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Meet Donna Shea of The Peter Pan Center for Social & Emotional Growth in Boxborough

Today we’d like to introduce you to Donna Shea.

Donna, let’s start with your story. We’d love to hear how you got started and how the journey has been so far.
It started with motherhood 30 years ago. I am the mom of two sons misunderstood for most of their young lives by myself, the people around us and the educational system, Between the both of them, we struggled with ADHD, anxiety, sensory challenges, and hidden learning disabilities. I was the mom who did the walk of shame from library story hours and the playgroups that keep moms of young children sane.

In 2001, I graduated at the age of 38 from Lesley University, having earned a degree in behavioral science. I was in a very self-directed program that had a thesis requirement for my final semester. I decided to take a look at the experience of mothers of ADHD kids. My professor asked if I had ever read the original story of Peter Pan. I had not, so he suggested I do so and decide if Peter Pan could have had ADHD. I thought he did, so the thesis became entitled Mothering Peter Pan. It included a focus group of moms who were also raising more-challenging-than-the-average-bear kids. And from that, came a center that opened in 2002 in response to the needs of both misunderstood children and their moms.

Fast forward 15 years later. The Peter Pan Center has grown into a bustling social-emotional learning center where parents find support, tips, and strategies for understanding and guiding their children, navigating the educational system and where kids and teens enjoy a fun and nonclinical approach to learning self-regulation and social skills. The center was started for the needs of my sons and continues to be that to this day, with new programs for young adults to be launched this coming fall. In helping my own family, I have been able to help hundreds of other kids and families find a safe place for understanding, acceptance, and support.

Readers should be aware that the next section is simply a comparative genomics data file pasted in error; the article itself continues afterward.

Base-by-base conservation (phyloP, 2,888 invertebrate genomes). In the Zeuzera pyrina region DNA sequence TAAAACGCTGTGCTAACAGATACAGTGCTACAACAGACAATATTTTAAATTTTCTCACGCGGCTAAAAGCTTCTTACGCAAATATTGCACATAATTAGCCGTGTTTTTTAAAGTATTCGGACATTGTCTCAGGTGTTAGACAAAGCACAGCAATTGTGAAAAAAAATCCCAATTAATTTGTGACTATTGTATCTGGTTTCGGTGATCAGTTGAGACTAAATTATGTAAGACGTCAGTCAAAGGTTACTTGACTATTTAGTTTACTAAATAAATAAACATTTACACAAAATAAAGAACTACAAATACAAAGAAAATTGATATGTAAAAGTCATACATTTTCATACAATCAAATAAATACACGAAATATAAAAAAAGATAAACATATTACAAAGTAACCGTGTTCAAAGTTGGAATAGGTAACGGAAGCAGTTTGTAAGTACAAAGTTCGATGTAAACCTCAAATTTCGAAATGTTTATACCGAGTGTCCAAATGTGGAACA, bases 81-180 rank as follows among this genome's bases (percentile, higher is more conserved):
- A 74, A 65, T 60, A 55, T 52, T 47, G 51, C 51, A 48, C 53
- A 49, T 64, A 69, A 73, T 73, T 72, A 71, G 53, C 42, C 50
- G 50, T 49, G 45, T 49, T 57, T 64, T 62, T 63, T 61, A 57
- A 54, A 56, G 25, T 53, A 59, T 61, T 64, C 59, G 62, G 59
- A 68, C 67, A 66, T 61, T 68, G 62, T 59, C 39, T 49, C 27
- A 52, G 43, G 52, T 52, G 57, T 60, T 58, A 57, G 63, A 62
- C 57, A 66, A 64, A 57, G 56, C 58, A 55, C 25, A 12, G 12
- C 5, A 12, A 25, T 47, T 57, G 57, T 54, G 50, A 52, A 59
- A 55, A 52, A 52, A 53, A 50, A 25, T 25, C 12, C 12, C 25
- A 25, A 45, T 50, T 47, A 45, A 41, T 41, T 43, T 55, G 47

Has it been a smooth road?
I don’t think anyone’s road is smooth in life or in business. That’s just life. I like to focus more on being resilient, coping with the challenges that invariably arise on any given day and always moving forward.

If I had to think about challenges and obstacles of the past though, one is of a logistical nature. Finding the right space (we’ve moved four times – hopefully, this is it!)

As an entrepreneur, there is always the challenge of enough time to wear all of the hats of your business. I read somewhere that entrepreneurs are people who will work 80 hours a week to avoid working 40. That is very true!

Working alone for many years had its ups and downs. You live in a work bubble for the most part. I have to say though, that in the last three years, in finding the right partner at Peter Pan, Lonnie Ouellette, and the amazing staff that we now have at the Center, in large part thanks to Lonnie’s management skills, to have that camaraderie at work now is a great feeling.